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Jack The Ripper Was A Woman Claims Expert, They Were 'Crimes Of Jealousy, Envy & Passion'

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May 17 2012, Published 6:00 a.m. ET

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By Debbie Emery Reporter

Could the most infamous and horrific crime of its time, and one of the most notorious cold cases in history, have been committed by a woman?

That is the theory suggested in a new book, Hand Of A Woman, about Jack the Ripper, and has exclusive details on the compelling evidence from author John Morris, who claims to know the identity of the murderer who has mystified investigators for over a century.

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“It is a controversial theory to say that a woman is the murderer, but these were crimes of jealously, envy and passion and all very female-oriented,” Morris told in an exclusive interview.

The former solicitor and “Ripperology” expert from Dublin, Ireland has spent the past 50 years researching the notorious killer who terrorized the streets of Victorian-era London and grossly mutilated at least five (and possibly as many as 11) prostitutes between April 1888 and February 1891.

As previously reported the grisly nickname stemmed from the bodies being literally ripped apart with a sharp knife, and three even had their internal organs removed, prompting speculation that the killer possessed anatomical or surgical knowledge, and has since been immortalized in countless books, films, TV series and stage shows.

“The most stunning thing is there is no evidence that the killer was a man,” revealed Morris, who began scouring police witness statements, medical reports and inquests scripts from the cold cases when his late father first suggested ‘Jack’ may have actually been ‘Jacqueline.’

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One of the most key pieces of evidence that he claims supports his theory were three items of women’s clothing that were found burned in victim number five, Mary Kelly’s, fireplace.

“It was always considered that they were hers, but it seems to be they were the killer’s clothes and she burned them and then took Mary’s clothes to escape,” explained Morris.

“One of the anomalies of the case is that a witness saw a woman in Mary’s clothes afterwards and thought that it was her and investigators could never explain that.”

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In fact, Morris claims that Kelly is at the heart of the ground-breaking revelation and is directly connected to the new prime suspect.

“Royal gynecologist Sir John Williams is believed to have been having an affair with the last victim (Mary) and it was alleged that he killed her. My father had a gift for seeing the obvious and he realized that it was William's wife, Lizzie, that had the motive,” explained Morris. “We decided to open an investigation to look into it and everything kept pointing back to Lizzie.”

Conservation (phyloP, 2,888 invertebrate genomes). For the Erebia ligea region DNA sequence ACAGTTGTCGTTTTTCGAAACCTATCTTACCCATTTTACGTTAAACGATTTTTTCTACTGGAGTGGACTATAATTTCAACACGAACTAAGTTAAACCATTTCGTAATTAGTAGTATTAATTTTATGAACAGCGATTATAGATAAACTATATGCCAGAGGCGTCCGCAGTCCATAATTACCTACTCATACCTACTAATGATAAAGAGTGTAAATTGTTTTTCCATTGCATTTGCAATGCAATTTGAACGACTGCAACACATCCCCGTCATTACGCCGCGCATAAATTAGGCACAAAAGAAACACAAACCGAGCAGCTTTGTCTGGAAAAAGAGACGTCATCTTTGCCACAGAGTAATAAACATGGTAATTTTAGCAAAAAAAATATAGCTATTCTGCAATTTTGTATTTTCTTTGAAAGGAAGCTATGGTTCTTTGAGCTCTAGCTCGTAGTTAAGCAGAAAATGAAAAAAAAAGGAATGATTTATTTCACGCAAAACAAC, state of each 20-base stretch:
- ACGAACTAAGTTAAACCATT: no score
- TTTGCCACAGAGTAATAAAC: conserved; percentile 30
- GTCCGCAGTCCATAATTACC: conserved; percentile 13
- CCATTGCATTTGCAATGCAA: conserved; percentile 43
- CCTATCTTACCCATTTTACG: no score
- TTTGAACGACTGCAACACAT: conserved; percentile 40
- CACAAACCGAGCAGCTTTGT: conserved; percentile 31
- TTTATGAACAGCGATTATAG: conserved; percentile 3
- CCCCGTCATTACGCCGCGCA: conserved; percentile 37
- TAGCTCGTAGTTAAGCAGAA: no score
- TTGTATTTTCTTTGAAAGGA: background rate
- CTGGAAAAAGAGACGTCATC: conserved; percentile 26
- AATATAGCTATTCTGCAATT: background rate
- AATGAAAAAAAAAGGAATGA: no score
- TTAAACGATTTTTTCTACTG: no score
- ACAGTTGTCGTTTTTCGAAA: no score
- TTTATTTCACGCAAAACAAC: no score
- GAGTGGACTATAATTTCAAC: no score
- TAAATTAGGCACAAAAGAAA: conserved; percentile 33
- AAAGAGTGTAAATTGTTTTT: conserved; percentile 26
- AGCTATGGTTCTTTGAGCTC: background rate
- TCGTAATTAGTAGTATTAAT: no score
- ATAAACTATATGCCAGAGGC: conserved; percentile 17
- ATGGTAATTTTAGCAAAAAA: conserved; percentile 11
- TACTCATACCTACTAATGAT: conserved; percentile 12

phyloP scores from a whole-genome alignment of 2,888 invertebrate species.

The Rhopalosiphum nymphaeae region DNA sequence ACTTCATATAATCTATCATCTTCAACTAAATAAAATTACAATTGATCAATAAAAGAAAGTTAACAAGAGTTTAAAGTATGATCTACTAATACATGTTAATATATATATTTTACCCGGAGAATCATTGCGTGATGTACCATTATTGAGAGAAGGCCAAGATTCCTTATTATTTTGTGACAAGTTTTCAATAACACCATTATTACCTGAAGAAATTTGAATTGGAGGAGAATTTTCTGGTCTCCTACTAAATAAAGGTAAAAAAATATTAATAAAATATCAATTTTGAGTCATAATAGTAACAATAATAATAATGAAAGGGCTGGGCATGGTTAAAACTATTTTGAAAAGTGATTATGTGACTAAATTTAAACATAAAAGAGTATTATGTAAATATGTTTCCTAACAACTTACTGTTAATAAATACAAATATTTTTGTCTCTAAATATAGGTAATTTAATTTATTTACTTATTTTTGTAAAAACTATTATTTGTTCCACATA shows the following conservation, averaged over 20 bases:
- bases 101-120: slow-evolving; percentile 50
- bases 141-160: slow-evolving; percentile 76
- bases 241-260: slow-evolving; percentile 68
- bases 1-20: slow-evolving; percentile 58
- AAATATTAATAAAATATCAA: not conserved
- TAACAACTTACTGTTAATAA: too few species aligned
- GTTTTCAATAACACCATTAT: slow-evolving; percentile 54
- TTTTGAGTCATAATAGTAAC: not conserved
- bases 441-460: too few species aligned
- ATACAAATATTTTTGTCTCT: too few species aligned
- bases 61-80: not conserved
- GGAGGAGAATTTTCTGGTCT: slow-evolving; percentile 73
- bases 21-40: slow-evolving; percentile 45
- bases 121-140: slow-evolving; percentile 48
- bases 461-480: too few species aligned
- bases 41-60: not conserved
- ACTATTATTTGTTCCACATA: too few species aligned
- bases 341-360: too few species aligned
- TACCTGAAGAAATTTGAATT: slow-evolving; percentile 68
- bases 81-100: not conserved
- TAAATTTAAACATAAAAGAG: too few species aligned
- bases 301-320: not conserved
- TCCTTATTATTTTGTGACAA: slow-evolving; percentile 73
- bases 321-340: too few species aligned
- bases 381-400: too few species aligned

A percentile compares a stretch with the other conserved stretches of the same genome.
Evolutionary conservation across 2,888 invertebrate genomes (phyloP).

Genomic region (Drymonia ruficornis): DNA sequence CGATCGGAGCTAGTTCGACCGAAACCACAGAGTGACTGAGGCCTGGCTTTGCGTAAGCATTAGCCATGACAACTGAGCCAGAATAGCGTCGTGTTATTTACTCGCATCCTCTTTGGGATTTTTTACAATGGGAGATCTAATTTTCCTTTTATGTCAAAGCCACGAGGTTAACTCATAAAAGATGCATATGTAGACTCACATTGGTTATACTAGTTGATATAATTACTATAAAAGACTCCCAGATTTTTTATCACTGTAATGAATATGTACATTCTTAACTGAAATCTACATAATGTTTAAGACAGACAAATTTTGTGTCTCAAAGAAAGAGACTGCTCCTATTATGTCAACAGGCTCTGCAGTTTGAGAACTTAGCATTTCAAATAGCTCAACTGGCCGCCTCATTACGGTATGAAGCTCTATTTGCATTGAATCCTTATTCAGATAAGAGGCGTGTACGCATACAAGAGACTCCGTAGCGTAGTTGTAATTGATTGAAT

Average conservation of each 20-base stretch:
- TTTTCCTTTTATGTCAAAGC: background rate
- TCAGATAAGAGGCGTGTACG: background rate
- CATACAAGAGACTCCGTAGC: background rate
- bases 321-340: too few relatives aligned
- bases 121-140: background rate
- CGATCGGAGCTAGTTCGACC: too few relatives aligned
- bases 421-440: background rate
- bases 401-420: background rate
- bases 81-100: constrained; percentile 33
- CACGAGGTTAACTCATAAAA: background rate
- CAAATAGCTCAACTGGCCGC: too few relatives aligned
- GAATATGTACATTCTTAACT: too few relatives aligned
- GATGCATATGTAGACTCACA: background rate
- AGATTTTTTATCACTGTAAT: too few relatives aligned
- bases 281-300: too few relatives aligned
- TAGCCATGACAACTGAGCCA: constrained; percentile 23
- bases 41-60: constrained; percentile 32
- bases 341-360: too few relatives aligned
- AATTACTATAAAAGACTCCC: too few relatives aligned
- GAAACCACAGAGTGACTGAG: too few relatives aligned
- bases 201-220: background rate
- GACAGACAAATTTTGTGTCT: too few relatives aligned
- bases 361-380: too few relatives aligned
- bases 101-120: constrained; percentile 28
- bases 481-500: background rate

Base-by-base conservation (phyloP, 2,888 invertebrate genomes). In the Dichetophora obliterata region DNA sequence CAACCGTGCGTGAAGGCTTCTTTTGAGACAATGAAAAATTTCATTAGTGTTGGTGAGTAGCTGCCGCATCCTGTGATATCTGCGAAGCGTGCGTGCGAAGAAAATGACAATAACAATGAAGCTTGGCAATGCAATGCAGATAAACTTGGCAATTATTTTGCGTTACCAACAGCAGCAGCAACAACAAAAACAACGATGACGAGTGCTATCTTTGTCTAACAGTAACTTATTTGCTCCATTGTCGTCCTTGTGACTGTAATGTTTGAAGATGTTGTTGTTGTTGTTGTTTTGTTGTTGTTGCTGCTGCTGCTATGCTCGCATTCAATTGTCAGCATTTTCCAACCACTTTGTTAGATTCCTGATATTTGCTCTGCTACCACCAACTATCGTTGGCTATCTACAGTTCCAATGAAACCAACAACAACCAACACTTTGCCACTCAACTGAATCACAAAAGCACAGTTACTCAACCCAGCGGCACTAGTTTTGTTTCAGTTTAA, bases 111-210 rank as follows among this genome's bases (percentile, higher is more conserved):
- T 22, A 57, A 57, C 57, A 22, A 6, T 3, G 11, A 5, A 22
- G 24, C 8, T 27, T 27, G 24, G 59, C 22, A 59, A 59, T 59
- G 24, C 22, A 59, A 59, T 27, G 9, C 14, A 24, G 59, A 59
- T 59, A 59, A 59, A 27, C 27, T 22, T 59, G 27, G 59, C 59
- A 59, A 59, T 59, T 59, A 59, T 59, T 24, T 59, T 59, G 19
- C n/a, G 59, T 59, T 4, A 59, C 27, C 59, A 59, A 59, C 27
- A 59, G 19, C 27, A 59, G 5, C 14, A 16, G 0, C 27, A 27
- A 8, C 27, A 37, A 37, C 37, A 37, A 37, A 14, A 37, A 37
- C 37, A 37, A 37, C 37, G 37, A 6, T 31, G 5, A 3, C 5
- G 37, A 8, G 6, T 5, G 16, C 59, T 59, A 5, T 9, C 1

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Trapped in an unhappy and childless marriage, Lizzie’s only route of escape was cut off when, in the summer of 1888, her family fortune was lost. Dependent on her husband for wealth, reputation and security, Morris argues that Lizzie would have done anything to defend her marriage and keep her man.

Many assume that a woman would not be capable, or strong enough, to commit the heinous murders, but the author revealed that the opposite is in fact true.

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“Between 1888 and Feb 2012 there have  been 30 Ripper-type attacks – women who had their throats slit, stomachs cut open and wombs cut out – 29 have been caught and they were all women,” he told

“This type of attack is a woman-only crime. It’s maternal instincts gone amok, according to psychologists, and in fact, the Ripper coroner, Wynne Baxter, said the uterus was the organ the murderer was determined to possess.”

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The Whitechapel murders have long thought to have been committed by a sexual predator, but although the victim's clothing was rearranged, none of the women were raped.

Besides the fact that a woman was not convicted of anything of that magnitude until two years later, one of the main reasons why it is assumed the killer was a man stems from the famous “From Hell” letters that were sent to Scotland Yard that claimed responsibility for the murders and were signed ‘Jack The Ripper.’

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“It instilled in the public conscious that he was a man and the world has never looked back,” said the author. “However, since then it has been proven that the incriminating letter was penned by Frederick Best, who worked for the Star newspaper in London."

Over the years a slew of suspects stemming from rich to poor -- including Prince Albert Victor, Duke of Clarence and Avondale, Royal obstetrician Sir John Williams, David Cohen, James Kelly, and even Lewis Carroll, author of Alice In Wonderland -- have been investigated but Morris said none of them can be conclusively connected to all of the victims.

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“It is a shoe that doesn’t really fit. Lizzie Williams is the only one who ticks all the boxes,” Morris explained.

Jack The Ripper: The Hand Of A Woman is available at


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